Meeting Design for the Design Process
Get the most out of your team’s design meetings, whether you’re part of the team or leading it.
When they work poorly, meetings are unproductive and frustrating, taking us away from doing our work. Yet a well-crafted meeting brings a group’s arsenal of verbal, visual, and physical human communication styles to solve hard problems. Meetings aren’t perfect, but without them, we guarantee misunderstandings, missed deadlines, and feelings of isolation.
Kevin will help you apply the same amazing design thinking into crafting your meetings as you put into your web sites and applications. He’ll show you proven techniques, such as adding constraints, limiting time periods, and sketching ideas, that have enhanced how meetings progress and the results they produce.
Kevin’s assembled a fabulous collection of meeting frameworks to handle different objectives. You’ll learn how to solve specific problems with 15-minute mini meetings or explore entire problem spaces in productive, inspiring multi-hour workshops. He’ll talk about the importance of good facilitation and how to do it while you keep your agenda biases in check.
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Designing for Mice and Men
A look at important user experience design principles for devices, browsers, and TVs.
Applications now have to live across a spectrum of devices. At the extreme we can either build one interface that spans them all or build very custom interfaces for each device. This presents challenges in how we design our interfaces.
The good news is the same universal design principles hold true whether we are using our hands, fingers, mice, trackpads, remotes or keyboards. They also hold true whether we are viewing them on a mobile device, tablet, laptop or across the room on a TV. Some design principles are more important for devices than for a web application. And certain design patterns are more critical to a TV experience than to a mobile experience.
Bill explores interaction design patterns and idioms that are emerging across a range of devices and extracts the key design principles at work across all. You’ll explore best practices and guidelines for designing rich experiences across the spectrum of devices available to our applications today.
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Input: Moving Beyond Forms
LukeW Ideation + Design
Get what you need from your users without burdening them with painful pages of data fields.
A web app can’t exist without the user’s input. We need the data, but do we need the form? Traditional web forms, made up from text fields, radio buttons, check boxes, and a submit button, have been the mainstay of application design. Thankfully, new approaches for input now give designers more to work with and create better experiences.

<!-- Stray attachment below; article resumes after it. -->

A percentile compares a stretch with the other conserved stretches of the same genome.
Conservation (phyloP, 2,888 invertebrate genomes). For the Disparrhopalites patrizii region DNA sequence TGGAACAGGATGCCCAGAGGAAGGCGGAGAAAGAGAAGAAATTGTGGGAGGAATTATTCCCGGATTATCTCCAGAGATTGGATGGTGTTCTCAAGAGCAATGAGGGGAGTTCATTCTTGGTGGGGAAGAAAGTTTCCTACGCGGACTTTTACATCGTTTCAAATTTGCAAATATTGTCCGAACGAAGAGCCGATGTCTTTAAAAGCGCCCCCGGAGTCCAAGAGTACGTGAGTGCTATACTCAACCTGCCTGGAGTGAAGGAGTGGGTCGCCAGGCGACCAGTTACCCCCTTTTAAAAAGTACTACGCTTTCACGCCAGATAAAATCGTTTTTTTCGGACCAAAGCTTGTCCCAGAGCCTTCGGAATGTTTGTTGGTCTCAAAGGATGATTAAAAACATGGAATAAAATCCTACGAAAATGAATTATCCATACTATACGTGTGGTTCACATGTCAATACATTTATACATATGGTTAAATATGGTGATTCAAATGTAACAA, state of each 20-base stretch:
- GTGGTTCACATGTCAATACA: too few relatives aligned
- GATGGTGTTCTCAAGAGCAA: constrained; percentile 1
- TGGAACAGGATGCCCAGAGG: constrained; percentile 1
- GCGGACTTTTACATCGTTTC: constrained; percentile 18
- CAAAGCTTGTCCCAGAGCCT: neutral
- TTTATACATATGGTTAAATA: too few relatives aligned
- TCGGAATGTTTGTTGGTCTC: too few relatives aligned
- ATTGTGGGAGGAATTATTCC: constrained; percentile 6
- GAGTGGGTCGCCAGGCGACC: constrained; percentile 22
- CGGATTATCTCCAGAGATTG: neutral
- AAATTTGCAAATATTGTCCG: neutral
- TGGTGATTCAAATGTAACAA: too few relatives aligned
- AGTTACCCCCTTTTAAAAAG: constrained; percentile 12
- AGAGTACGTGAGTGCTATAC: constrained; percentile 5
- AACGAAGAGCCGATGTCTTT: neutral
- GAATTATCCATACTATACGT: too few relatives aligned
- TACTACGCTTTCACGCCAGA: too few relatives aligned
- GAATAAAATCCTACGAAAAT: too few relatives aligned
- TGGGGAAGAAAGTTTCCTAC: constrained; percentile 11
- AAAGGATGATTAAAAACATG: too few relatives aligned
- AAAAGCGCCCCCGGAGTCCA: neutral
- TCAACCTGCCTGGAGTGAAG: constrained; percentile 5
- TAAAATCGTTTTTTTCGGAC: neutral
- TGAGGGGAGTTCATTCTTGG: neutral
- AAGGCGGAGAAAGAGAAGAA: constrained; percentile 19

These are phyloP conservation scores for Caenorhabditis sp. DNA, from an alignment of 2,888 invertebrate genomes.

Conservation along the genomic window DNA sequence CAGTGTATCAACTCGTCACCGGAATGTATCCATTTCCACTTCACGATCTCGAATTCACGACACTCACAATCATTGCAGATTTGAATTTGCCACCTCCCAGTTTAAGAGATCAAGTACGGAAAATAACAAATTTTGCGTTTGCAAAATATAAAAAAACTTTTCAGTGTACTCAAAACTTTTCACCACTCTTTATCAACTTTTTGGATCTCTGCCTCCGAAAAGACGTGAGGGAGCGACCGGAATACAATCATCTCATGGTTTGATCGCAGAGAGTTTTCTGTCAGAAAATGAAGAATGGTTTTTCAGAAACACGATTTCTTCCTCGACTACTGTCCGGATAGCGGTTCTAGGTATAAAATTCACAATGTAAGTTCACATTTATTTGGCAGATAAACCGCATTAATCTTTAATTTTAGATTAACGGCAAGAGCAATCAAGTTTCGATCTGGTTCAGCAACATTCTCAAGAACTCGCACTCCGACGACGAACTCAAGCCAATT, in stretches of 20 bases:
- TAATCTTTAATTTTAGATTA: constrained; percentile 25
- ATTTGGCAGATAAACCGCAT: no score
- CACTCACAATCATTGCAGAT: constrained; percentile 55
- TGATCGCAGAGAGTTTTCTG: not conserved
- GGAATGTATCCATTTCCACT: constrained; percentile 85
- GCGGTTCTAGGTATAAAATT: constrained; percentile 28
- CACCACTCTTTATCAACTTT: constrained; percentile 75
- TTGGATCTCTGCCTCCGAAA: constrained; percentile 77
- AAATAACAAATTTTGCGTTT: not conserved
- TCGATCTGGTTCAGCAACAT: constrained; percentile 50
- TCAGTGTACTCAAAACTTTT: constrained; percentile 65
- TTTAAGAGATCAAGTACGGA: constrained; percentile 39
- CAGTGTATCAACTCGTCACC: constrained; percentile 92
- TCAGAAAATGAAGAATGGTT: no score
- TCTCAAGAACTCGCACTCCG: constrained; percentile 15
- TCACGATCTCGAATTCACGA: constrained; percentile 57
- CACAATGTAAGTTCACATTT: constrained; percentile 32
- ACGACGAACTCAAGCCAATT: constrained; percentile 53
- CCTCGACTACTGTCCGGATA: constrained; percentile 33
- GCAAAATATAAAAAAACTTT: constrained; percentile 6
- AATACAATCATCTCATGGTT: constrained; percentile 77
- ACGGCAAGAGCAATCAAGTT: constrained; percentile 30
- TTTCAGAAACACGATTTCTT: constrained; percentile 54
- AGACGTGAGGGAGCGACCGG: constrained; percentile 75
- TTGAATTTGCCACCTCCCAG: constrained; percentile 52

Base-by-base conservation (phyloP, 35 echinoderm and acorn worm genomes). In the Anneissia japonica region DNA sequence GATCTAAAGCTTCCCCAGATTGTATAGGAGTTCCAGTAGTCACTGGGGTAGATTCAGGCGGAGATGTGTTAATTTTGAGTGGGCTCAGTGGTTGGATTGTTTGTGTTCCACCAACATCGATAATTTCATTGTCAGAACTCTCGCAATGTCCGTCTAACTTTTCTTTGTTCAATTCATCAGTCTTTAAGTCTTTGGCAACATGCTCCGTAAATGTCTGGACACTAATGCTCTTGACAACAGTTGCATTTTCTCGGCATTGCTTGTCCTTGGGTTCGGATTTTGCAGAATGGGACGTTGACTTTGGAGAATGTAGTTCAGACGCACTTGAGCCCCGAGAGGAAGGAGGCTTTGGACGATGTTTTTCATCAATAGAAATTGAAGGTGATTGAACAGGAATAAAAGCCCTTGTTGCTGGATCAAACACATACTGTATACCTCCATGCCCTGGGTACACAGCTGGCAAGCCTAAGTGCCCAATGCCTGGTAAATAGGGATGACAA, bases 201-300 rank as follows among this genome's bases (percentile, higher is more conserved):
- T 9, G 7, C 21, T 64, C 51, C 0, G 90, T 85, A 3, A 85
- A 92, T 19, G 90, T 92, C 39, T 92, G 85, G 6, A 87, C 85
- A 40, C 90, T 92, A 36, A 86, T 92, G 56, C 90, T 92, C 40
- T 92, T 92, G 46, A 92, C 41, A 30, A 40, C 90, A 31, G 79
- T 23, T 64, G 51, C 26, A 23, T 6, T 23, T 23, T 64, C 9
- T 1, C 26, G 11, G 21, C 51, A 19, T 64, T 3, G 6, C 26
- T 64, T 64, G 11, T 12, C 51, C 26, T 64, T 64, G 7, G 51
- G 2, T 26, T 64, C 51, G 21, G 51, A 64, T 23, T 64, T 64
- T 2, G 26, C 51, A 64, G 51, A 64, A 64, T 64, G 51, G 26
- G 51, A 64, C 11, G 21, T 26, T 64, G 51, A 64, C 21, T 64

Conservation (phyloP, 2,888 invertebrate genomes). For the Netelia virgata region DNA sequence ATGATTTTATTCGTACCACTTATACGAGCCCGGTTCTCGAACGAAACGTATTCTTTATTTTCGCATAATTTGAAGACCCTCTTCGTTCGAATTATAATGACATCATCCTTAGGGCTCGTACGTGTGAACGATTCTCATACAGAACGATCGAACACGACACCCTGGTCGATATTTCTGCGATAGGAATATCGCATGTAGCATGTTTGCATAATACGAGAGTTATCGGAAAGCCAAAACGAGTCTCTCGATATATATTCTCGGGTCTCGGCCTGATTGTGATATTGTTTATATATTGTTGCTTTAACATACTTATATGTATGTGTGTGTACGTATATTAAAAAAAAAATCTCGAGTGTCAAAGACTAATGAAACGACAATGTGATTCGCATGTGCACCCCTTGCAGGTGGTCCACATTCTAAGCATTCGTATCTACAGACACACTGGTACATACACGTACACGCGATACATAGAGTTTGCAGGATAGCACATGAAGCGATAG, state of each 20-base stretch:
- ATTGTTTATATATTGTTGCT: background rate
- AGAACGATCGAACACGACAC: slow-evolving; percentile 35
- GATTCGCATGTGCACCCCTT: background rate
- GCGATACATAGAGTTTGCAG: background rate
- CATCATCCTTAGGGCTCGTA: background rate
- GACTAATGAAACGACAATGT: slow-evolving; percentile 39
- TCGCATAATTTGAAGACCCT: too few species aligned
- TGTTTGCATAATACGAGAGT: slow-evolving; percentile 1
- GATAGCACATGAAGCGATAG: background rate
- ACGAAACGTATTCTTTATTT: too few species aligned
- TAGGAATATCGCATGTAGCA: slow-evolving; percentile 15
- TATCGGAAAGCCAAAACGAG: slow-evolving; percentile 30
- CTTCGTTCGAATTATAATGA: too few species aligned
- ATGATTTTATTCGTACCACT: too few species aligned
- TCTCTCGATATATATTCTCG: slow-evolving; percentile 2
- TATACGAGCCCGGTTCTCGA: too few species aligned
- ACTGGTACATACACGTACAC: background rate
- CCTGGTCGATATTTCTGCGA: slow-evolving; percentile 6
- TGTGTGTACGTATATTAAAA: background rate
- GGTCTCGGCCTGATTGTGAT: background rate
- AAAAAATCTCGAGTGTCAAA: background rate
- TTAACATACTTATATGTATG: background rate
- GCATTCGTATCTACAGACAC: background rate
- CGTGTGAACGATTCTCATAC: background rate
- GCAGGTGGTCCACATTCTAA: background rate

Today’s rich interaction techniques, move us beyond the static submit-and-refresh page model, delivering users real-time feedback and providing lightweight interactions. With these tools, we increase the quality and accuracy of user inputs, and reduce the users’ pain. What was a static form now becomes an engaging conversation.
Luke will explore several novel ways web applications can collect user input, through both mobile devices and desktop software, without forcing users to complete lengthy sequential forms. He’ll provide detailed research-based solutions that articulate not only the “how” but the “why” as well. You’ll walk away with practical web form design solutions you’ll immediately put to use.
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Culture: You’re Soaking In It
See how understanding differences leads to innovation as we look through the lens of culture.
Culture is everywhere we look, and (perhaps more importantly) everywhere we don’t look. It informs our work, our purchases, our usage, our expectations, our comfort, and our communications. We hear a lot about cultural factors but what does that really mean?
For our work, we think of culture as a lens. By looking through this lens, we understand how we’re different than the disciplines we collaborate with or the values our users hold. Steve will explore the ways we experience, observe, and understand diverse cultures to foster successful collaborations, usable products, and desirable experiences.
You’ll discover how your users’ culture helps you innovate great new stuff, instead of just fixing problems you already know exist. Steve will show you a panorama of different cultures, from organizations to regions, that can inform how you collaborate with and design for users, colleagues, and vendors.
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Keynote Presentation: The Unintuitive Nature of Creating Intuitive Designs
User Interface Engineering
Discover what it means when your users are asking for your designs to be more ‘intuitive.’
It’s easy to make a design that’s unintuitive: just fill the screen with inscrutable menu options and commands alongside confusing text and images. Unfortunately, nobody ever asks for that.